Canada’s International Trade Minister Chrystia Freeland has quite a balancing act on her delicate hands when it comes to the Trans-Pacific Partnership.
On the one hand, the former top-notch journalist, turned politician, has to balance the fact that the trade deal with 11 other Pacific Rim countries, including the massive American and Japanese economies, creates what has been described as the world’s largest free trade zone.
For an export-oriented economy like Canada getting unfettered access to all these new markets should be good news, at least in theory.
Worst public policy decision?
But the deal, signed by the previous Conservative government on Oct. 5 in the middle of the election campaign, has come under criticism not only from the “usual suspects” – trade unions, farmer groups, and the Council of Canadians – but also from the likes of Jim Balsillie.
The businessman who helped build Research In Motion into a $20-billion global player says the deal could cost Canada hundreds of billions of dollars.
“I’m not a partisan actor, but I actually think this is the worst thing that the Harper government has done for Canada,” the former co-chief executive of RIM said in an interview with The Canadian Press back in November after studying large sections of the 6,000-page document.
“I think in 10 years from now, we’ll call that the signature worst thing in policy that Canada’s ever done…
“It’s a treaty that structures everything forever — and we can’t get out of it.”
Balsillie told The Canadian Press his concerns about the deal include how it would impose intellectual property standards set by the U.S., the biggest partner in the treaty.
He fears it would give American firms an edge and cost Canadian companies more money because they would have to pay for someone else’s ideas instead of using their own, Balsillie said.
Canada has no veto
But by Freeland’s own admission renegotiating the TPP is not in the cards.
“At the moment with TPP, we as a government inherited a deal which had already been negotiated, in very intense and difficult negotiations with 12 countries,” Freeland told reporters Thursday after a meeting at the University of Montreal as part of her cross-country consultations on TPP. “The negotiations are finished and for Canadians it’s important to understand that it’s a decision of yes or no.”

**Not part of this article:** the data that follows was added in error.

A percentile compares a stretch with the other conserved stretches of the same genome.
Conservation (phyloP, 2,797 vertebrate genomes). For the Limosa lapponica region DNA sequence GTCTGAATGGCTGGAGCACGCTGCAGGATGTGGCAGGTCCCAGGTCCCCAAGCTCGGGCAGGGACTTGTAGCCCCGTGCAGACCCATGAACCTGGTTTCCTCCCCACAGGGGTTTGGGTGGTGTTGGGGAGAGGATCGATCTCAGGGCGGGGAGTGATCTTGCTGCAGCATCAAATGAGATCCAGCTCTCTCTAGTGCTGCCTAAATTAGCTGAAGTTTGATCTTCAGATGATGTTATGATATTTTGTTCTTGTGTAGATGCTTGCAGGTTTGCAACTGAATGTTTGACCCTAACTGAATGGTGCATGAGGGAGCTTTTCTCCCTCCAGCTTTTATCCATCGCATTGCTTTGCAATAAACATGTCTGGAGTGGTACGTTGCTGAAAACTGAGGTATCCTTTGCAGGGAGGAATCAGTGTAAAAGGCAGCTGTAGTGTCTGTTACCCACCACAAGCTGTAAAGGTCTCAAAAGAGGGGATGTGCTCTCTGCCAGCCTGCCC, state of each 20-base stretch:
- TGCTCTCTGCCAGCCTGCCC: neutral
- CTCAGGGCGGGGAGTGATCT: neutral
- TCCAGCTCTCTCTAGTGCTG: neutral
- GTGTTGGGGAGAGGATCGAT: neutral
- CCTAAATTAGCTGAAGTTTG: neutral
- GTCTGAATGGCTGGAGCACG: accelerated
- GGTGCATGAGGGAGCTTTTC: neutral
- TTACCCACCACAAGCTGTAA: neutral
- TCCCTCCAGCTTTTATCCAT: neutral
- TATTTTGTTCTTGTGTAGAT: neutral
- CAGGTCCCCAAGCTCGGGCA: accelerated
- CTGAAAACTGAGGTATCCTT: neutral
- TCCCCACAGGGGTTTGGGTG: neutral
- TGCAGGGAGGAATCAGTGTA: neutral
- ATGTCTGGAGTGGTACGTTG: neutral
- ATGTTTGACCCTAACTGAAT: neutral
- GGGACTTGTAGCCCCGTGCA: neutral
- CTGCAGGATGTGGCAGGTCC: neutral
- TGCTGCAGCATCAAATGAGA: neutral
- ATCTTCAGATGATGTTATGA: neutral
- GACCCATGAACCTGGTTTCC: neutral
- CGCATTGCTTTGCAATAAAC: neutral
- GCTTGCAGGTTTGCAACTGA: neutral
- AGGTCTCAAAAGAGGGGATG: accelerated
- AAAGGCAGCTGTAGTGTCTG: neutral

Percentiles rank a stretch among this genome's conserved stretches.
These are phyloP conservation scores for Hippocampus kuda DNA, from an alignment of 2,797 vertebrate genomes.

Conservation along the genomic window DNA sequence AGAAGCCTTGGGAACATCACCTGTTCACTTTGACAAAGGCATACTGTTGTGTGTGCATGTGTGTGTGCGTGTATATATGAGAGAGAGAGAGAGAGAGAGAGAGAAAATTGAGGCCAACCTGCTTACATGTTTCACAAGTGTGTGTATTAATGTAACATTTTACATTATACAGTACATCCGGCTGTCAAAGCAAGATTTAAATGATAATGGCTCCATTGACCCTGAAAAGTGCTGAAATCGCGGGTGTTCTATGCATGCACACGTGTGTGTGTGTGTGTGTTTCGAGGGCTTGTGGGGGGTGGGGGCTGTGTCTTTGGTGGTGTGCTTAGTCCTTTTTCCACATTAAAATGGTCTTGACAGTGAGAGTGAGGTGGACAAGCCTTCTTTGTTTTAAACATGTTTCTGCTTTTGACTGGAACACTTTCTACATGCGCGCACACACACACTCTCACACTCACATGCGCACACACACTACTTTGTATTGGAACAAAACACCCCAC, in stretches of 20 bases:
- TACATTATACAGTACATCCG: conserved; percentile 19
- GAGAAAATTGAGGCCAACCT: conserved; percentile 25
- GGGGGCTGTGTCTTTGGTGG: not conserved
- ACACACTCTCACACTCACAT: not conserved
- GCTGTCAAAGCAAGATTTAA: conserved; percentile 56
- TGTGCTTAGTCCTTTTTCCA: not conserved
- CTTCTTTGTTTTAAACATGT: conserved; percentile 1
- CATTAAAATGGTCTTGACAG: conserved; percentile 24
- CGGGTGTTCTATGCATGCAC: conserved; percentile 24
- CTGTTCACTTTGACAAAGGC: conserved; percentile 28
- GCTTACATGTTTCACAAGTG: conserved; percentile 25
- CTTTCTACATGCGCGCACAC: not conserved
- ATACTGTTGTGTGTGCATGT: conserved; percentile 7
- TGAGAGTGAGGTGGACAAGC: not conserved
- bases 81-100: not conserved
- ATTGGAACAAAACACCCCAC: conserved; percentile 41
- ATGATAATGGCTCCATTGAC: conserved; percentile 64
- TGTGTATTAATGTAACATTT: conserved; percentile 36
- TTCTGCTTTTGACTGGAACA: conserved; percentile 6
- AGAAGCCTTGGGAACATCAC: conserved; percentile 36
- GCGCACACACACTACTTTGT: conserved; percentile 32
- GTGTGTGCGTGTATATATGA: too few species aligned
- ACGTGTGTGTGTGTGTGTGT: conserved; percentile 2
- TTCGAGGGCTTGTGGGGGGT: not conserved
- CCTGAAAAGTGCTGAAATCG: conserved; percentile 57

While her predecessor, Ed Fast, actively promoted the deal he worked to negotiate, Freeland characterized herself this week as being in “listening mode.” She met Alberta farm groups Monday, other concerned stakeholders in Vancouver Tuesday, university experts in Montreal Thursday and has more consultations set for the Toronto area over the next few days.
“This is a very big, complex agreement. I’ve heard from some stakeholders that they’re only now starting to digest it and starting to understand which parts of it will be relevant to them,” she said, admitting to reporters in Vancouver that her stakeholder discussions Tuesday revealed some things that were news to both her and her officials.
She declined to specify exactly what.
All 12 signatories to the TPP have two years to ratify it, but the treaty could come into force if the United States, Japan and four other countries give their approval, Freeland said.
“It’s important for us to understand that we don’t have a veto,” she said.
The key moment in determining whether the treaty goes into force is parliamentary ratification, Freeland said.
“Only with parliamentary ratification in Canada can the treaty come into force for us,” Freeland said. “And having spoken with the trade ministers of all the TPP countries, I expect there to be a very intense debate and consultation process in all the TPP countries.”
But Freeland said the Liberal government hasn’t set a date yet for parliamentary hearings on TPP or a final vote. Freeland also hasn’t announced whether she will attend the formal signing Feb. 4 in Auckland, New Zealand.
Freeland said the key date is ratification, not the formal signing. But her parliamentary secretary, David Lametti, said in order to ratify, Canada would have to sign the deal.
“So we’ll go through each step one at a time,” Lametti said.
He insisted that for now the priority for the government is to consult with all the stakeholders before it makes up its mind.
Meanwhile, Freeland said the complexity of the TPP hasn’t dampened the government’s enthusiasm for ratifying a trade deal with the European Union known as Comprehensive Economic and Trade Agreement (CETA), pointing out that the ratification was one the priorities set our for her in the mandate letters she received from Prime Minister Justin Trudeau.
“I think CETA will be really the gold standard of trade agreements. I’m working hard on it and I’m confident we will get a deal soon,” she said.